Pete Buttigieg in Columbia

Pete Buttigieg, mayor of South Bend, Ind., speaks to a crowd in Columbia in March as he runs for the Democratic presidential nomination. File/Andy Shain/Staff

California's governor declared last week that he ran "an early voting state" in the 2020 presidential primary.

He's about right.

California's primary, along with some 10 others that make up Super Tuesday, comes just 72 hours after polls close Feb. 29 in South Carolina — a more traditional early primary state that now could face some changes.

"I don't think it helps," said Carol Fowler, a former S.C. Democratic Party chairwoman. "I don't think it's terribly horrible either."

South Carolina, known for catapulting future nominees, will not get left out with the cramped primary schedule. Twenty candidates say they are coming to the S.C. Democratic Convention later this month.

But after the New Year, South Carolina will likely get fewer visits as some candidates chase delegates. And the fourth state on the primary calendar could get less post-election attention with Super Tuesday approaching so quickly.

A look at the numbers helps us understand why Super Tuesday headliners California, Texas, North Carolina, Virginia and Massachusetts will get attention.

Super Tuesday voters will select at least 1,400 delegates on March 3. And in the following two weeks, more than another 1,000 delegates will be assigned.

Nearly two out of three of all pledged delegates heading to the national convention in Milwaukee will be chosen in the 17 days after South Carolina votes.

The four early presidential primary states — Iowa, New Hampshire, Nevada and South Carolina — are not delegate builders. Together, they account for less than 5 percent of the projected delegate total.

"Their significance is mostly in generating political momentum and showing the strength of your candidacy," Jeff Berman, former national director of delegate operations for Obama 2008, told a group of journalists at a Chicago conference in April.

The dense primary schedule could sway the race and how some candidates campaign. 

​"Campaigns are going to start making decisions, but South Carolina is still the cheapest state to campaign in," S.C. Democratic Party Chairman Trav Robertson said. "And if you don't perform well in (diverse) Nevada and South Carolina, odds are you will not get much support on Super Tuesday."

In 2008, the last time the Democratic presidential nomination was this wide open, South Carolina had more breathing room. Super Tuesday came 10 days after South Carolina's primary — tamping down the influence from bigger states like California and from voters casting early ballots. 

"Early voting can be very important, but, in the past, it was not decisive," Berman said.

Cory Booker in Winnsboro

New Jersey Sen. Cory Booker holds a town hall at a Winnsboro high school in February during his Democratic presidential campaign. File/Andy Shain/Staff

But with the new schedule and expanded early voting, a political data expert told The New York Times that he estimates 45 percent of California's votes could be cast before the South Carolina primary.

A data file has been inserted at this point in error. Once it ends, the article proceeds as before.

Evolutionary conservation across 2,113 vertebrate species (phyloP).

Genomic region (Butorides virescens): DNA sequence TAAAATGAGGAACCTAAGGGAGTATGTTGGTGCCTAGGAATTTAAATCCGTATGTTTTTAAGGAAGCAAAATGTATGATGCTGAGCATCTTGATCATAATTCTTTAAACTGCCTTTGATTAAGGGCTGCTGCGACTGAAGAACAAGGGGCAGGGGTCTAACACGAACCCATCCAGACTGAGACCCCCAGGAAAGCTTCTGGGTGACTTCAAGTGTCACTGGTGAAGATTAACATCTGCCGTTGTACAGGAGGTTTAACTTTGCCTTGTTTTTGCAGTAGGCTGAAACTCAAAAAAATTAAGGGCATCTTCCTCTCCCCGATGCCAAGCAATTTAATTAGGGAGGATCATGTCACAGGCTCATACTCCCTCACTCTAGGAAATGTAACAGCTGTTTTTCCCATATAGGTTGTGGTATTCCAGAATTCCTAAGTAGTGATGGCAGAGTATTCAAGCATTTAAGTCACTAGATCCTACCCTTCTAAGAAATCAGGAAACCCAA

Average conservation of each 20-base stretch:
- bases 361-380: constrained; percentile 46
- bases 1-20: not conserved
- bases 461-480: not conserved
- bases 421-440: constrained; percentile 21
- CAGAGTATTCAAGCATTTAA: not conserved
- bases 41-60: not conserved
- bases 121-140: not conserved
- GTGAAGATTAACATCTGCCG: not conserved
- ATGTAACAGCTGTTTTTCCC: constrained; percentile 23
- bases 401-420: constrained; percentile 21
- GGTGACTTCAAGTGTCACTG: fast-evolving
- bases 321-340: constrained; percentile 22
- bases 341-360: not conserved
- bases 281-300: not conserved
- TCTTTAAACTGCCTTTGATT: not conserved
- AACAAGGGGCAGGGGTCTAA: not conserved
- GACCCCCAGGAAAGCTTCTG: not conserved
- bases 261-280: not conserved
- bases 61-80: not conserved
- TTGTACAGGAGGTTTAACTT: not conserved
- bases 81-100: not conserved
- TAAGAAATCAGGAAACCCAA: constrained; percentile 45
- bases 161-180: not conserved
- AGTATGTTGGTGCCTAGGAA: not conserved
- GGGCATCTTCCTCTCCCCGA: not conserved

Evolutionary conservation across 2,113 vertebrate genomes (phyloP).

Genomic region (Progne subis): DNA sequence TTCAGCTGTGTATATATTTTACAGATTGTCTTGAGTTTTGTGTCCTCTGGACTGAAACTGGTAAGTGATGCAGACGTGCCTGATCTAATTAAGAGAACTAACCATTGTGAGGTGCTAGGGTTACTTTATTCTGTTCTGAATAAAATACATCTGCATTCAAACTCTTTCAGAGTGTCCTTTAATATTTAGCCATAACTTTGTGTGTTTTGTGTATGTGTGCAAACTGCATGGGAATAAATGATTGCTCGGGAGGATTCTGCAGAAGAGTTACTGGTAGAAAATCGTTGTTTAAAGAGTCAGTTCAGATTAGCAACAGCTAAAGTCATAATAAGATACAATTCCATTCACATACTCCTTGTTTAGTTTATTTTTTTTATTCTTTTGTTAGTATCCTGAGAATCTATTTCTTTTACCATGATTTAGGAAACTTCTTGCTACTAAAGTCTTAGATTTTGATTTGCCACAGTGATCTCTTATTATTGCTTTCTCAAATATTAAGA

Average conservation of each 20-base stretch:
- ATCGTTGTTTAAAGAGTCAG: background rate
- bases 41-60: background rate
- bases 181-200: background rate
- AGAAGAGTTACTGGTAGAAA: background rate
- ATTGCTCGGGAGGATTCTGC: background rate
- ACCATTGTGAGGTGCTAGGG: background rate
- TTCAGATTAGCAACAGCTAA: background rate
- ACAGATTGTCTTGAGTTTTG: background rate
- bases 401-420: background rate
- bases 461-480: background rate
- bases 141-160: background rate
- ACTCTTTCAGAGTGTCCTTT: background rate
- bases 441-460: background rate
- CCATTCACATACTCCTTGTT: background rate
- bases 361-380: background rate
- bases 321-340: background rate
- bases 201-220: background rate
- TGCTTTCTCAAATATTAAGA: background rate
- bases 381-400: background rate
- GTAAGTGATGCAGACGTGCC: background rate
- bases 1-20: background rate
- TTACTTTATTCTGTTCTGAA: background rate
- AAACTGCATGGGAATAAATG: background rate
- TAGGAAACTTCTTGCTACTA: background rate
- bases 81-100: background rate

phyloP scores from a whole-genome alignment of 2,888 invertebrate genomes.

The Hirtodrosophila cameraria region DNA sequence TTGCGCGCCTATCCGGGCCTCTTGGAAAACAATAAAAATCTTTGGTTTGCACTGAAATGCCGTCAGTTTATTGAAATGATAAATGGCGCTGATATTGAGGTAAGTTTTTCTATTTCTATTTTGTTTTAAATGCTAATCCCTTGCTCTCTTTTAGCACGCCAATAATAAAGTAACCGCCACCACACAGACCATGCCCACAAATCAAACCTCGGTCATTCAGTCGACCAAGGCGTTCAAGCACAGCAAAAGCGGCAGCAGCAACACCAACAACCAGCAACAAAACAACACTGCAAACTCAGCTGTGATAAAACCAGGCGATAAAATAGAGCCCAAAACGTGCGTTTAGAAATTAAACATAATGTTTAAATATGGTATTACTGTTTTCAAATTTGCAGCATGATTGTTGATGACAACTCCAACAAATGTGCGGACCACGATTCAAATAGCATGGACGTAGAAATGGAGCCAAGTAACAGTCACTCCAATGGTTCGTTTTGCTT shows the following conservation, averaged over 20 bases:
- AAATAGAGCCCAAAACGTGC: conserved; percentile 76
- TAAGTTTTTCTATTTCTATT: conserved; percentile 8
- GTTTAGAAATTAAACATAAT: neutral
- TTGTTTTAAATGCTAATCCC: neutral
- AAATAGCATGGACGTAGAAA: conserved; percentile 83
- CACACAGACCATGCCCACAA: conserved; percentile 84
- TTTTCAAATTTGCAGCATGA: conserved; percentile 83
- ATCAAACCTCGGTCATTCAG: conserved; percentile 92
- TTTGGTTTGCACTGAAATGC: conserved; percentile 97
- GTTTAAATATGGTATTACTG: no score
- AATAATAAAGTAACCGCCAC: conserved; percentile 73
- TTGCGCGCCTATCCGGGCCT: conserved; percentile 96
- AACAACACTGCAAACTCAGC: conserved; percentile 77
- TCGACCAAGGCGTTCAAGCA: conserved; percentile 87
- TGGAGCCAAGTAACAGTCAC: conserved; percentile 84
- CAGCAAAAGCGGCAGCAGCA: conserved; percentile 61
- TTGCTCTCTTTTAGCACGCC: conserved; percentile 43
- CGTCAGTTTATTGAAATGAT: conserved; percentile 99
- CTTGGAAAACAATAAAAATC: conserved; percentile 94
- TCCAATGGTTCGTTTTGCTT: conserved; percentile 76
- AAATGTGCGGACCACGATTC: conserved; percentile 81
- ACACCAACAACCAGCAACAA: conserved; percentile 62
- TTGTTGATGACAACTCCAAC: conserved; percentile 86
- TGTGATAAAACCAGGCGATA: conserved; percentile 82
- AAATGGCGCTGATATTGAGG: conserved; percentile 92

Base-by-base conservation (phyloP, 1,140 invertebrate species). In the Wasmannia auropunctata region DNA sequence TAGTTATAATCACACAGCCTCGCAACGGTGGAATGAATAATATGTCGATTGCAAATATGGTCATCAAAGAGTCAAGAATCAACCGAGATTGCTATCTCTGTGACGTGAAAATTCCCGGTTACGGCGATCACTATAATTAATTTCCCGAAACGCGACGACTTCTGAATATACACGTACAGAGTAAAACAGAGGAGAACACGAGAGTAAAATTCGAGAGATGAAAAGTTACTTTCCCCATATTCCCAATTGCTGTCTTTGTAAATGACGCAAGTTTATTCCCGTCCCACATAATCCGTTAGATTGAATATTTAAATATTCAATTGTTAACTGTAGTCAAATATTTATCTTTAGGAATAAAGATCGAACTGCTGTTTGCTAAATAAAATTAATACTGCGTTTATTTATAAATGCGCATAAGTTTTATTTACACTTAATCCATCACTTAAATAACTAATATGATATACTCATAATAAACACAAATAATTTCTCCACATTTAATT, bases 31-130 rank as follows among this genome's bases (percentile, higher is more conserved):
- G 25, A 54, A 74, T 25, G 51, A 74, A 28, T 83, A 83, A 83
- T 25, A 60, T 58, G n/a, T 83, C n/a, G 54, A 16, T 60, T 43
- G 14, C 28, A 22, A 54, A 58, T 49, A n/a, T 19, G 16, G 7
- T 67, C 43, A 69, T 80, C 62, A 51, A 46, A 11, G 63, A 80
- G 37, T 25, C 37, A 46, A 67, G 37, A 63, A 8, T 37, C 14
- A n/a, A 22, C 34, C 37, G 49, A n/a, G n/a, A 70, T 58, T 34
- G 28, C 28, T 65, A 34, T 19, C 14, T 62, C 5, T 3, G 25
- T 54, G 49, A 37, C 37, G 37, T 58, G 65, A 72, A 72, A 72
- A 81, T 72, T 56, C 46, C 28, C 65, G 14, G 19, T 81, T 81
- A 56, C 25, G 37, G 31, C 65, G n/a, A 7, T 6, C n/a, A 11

Candidates will approach the crowded front-loaded schedule differently, Berman said.

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"Those who feel that they have a very strong chance in South Carolina are obviously going to work it very hard," he said. "Others may look to other states to some degree for delegates because there are so many delegates available on Super Tuesday."

Right now, South Carolina is a focus of Sens. Cory Booker of New Jersey and Kamala Harris of California, who are banking on South Carolina where more than 60 percent of Democratic primary voters are black. Among those who could end up concentrating more on other states are Indiana Mayor Pete Buttigieg and former Texas congressman Beto O'Rourke, who are drawing little African American support in South Carolina primary polls. 

South Carolina Democratic leaders said they did not expect major fallout from the crowded 2020 primary schedule.

Candidates are visiting early primary states sooner than usual to make strong first impressions, former S.C. Gov. Jim Hodges said. Presidential hopefuls might send more surrogates in the final weeks before the primaries to spread their message over more states. 

"This is requiring them to juggle their schedules in a way that they haven't in the past," Hodges said.

Jaime Harrison, another former state party chief, said South Carolina remains vital because it's still the South's first primary. Super Tuesday includes Alabama, Arkansas and Tennessee in addition to North Carolina and Virginia. And Georgia is widely expected to join the March 3 states.

"We're the gateway to the South," Harrison said.

Berman, who joined the O'Rourke campaign last month, did not think South Carolina would be ignored for delegate-rich states. Hot-shot performers in Iowa, New Hampshire and Nevada will have incentive to stop in South Carolina.

"Skipping states, especially crucial early states, is not usually a good formula," he said.

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Columbia Bureau Chief

Andy Shain runs The Post and Courier's team based in South Carolina's capital city. He was editor of Free Times and has been a reporter and editor for newspapers in Charlotte, Columbia and Myrtle Beach.

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